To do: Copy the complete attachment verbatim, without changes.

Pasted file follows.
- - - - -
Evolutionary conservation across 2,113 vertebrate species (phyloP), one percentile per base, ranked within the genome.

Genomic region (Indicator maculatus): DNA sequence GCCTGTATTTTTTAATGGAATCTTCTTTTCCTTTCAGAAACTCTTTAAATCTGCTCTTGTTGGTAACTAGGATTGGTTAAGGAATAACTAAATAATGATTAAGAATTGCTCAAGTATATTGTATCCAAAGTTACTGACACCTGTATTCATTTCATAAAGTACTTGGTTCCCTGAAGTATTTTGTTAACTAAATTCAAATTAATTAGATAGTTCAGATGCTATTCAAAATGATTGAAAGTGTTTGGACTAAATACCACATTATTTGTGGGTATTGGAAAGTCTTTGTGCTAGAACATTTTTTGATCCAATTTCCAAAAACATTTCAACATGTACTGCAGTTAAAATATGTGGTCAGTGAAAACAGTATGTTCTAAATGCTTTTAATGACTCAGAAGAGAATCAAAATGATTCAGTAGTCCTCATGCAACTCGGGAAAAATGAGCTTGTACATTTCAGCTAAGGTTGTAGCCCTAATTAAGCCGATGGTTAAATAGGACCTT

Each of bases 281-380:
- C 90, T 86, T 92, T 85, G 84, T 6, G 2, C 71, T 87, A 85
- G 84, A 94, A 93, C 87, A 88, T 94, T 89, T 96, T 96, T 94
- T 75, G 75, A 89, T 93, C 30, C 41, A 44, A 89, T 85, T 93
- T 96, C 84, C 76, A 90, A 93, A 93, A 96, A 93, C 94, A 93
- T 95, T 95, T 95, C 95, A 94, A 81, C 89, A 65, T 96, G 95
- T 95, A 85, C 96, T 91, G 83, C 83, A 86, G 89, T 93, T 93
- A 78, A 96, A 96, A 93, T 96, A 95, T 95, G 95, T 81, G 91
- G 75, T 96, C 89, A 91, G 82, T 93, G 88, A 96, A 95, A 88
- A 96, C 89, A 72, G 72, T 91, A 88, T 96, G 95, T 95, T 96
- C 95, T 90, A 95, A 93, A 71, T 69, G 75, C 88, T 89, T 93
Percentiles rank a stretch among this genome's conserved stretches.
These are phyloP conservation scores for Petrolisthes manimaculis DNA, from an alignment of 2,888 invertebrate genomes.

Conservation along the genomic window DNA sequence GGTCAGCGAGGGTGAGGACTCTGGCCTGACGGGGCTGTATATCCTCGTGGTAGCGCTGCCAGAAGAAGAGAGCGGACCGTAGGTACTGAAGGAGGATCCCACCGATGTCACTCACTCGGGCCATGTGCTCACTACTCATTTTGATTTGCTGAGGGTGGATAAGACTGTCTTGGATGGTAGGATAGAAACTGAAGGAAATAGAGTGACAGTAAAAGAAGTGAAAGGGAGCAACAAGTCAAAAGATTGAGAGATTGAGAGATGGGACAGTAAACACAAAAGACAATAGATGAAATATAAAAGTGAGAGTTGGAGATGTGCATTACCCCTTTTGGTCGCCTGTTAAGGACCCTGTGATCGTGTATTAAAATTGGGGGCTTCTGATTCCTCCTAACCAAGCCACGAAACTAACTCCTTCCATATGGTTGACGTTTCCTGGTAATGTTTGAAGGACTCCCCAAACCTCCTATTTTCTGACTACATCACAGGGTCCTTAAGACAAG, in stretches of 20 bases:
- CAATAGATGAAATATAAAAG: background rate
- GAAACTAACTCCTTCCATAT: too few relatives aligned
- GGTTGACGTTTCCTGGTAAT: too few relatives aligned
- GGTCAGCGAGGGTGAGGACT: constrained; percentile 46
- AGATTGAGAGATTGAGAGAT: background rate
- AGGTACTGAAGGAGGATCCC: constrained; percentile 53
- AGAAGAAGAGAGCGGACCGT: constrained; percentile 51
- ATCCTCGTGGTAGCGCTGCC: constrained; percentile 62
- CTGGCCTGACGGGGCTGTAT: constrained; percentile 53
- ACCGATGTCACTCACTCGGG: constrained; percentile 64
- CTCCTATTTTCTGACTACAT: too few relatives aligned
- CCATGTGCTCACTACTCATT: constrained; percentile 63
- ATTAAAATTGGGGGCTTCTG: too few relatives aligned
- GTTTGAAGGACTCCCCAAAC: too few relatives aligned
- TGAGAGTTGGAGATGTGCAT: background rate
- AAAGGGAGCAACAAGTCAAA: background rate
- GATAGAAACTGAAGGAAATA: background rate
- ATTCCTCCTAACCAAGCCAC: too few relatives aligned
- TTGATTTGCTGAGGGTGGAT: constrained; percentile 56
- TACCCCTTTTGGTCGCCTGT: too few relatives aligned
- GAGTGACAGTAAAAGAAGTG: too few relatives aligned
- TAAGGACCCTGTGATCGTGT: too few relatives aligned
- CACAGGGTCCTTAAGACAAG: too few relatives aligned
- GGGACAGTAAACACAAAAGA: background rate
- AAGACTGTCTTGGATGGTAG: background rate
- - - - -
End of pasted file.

Evolutionary conservation across 2,113 vertebrate species (phyloP), one percentile per base, ranked within the genome.

Genomic region (Indicator maculatus): DNA sequence GCCTGTATTTTTTAATGGAATCTTCTTTTCCTTTCAGAAACTCTTTAAATCTGCTCTTGTTGGTAACTAGGATTGGTTAAGGAATAACTAAATAATGATTAAGAATTGCTCAAGTATATTGTATCCAAAGTTACTGACACCTGTATTCATTTCATAAAGTACTTGGTTCCCTGAAGTATTTTGTTAACTAAATTCAAATTAATTAGATAGTTCAGATGCTATTCAAAATGATTGAAAGTGTTTGGACTAAATACCACATTATTTGTGGGTATTGGAAAGTCTTTGTGCTAGAACATTTTTTGATCCAATTTCCAAAAACATTTCAACATGTACTGCAGTTAAAATATGTGGTCAGTGAAAACAGTATGTTCTAAATGCTTTTAATGACTCAGAAGAGAATCAAAATGATTCAGTAGTCCTCATGCAACTCGGGAAAAATGAGCTTGTACATTTCAGCTAAGGTTGTAGCCCTAATTAAGCCGATGGTTAAATAGGACCTT

Each of bases 281-380:
- C 90, T 86, T 92, T 85, G 84, T 6, G 2, C 71, T 87, A 85
- G 84, A 94, A 93, C 87, A 88, T 94, T 89, T 96, T 96, T 94
- T 75, G 75, A 89, T 93, C 30, C 41, A 44, A 89, T 85, T 93
- T 96, C 84, C 76, A 90, A 93, A 93, A 96, A 93, C 94, A 93
- T 95, T 95, T 95, C 95, A 94, A 81, C 89, A 65, T 96, G 95
- T 95, A 85, C 96, T 91, G 83, C 83, A 86, G 89, T 93, T 93
- A 78, A 96, A 96, A 93, T 96, A 95, T 95, G 95, T 81, G 91
- G 75, T 96, C 89, A 91, G 82, T 93, G 88, A 96, A 95, A 88
- A 96, C 89, A 72, G 72, T 91, A 88, T 96, G 95, T 95, T 96
- C 95, T 90, A 95, A 93, A 71, T 69, G 75, C 88, T 89, T 93
Percentiles rank a stretch among this genome's conserved stretches.
These are phyloP conservation scores for Petrolisthes manimaculis DNA, from an alignment of 2,888 invertebrate genomes.

Conservation along the genomic window DNA sequence GGTCAGCGAGGGTGAGGACTCTGGCCTGACGGGGCTGTATATCCTCGTGGTAGCGCTGCCAGAAGAAGAGAGCGGACCGTAGGTACTGAAGGAGGATCCCACCGATGTCACTCACTCGGGCCATGTGCTCACTACTCATTTTGATTTGCTGAGGGTGGATAAGACTGTCTTGGATGGTAGGATAGAAACTGAAGGAAATAGAGTGACAGTAAAAGAAGTGAAAGGGAGCAACAAGTCAAAAGATTGAGAGATTGAGAGATGGGACAGTAAACACAAAAGACAATAGATGAAATATAAAAGTGAGAGTTGGAGATGTGCATTACCCCTTTTGGTCGCCTGTTAAGGACCCTGTGATCGTGTATTAAAATTGGGGGCTTCTGATTCCTCCTAACCAAGCCACGAAACTAACTCCTTCCATATGGTTGACGTTTCCTGGTAATGTTTGAAGGACTCCCCAAACCTCCTATTTTCTGACTACATCACAGGGTCCTTAAGACAAG, in stretches of 20 bases:
- CAATAGATGAAATATAAAAG: background rate
- GAAACTAACTCCTTCCATAT: too few relatives aligned
- GGTTGACGTTTCCTGGTAAT: too few relatives aligned
- GGTCAGCGAGGGTGAGGACT: constrained; percentile 46
- AGATTGAGAGATTGAGAGAT: background rate
- AGGTACTGAAGGAGGATCCC: constrained; percentile 53
- AGAAGAAGAGAGCGGACCGT: constrained; percentile 51
- ATCCTCGTGGTAGCGCTGCC: constrained; percentile 62
- CTGGCCTGACGGGGCTGTAT: constrained; percentile 53
- ACCGATGTCACTCACTCGGG: constrained; percentile 64
- CTCCTATTTTCTGACTACAT: too few relatives aligned
- CCATGTGCTCACTACTCATT: constrained; percentile 63
- ATTAAAATTGGGGGCTTCTG: too few relatives aligned
- GTTTGAAGGACTCCCCAAAC: too few relatives aligned
- TGAGAGTTGGAGATGTGCAT: background rate
- AAAGGGAGCAACAAGTCAAA: background rate
- GATAGAAACTGAAGGAAATA: background rate
- ATTCCTCCTAACCAAGCCAC: too few relatives aligned
- TTGATTTGCTGAGGGTGGAT: constrained; percentile 56
- TACCCCTTTTGGTCGCCTGT: too few relatives aligned
- GAGTGACAGTAAAAGAAGTG: too few relatives aligned
- TAAGGACCCTGTGATCGTGT: too few relatives aligned
- CACAGGGTCCTTAAGACAAG: too few relatives aligned
- GGGACAGTAAACACAAAAGA: background rate
- AAGACTGTCTTGGATGGTAG: background rate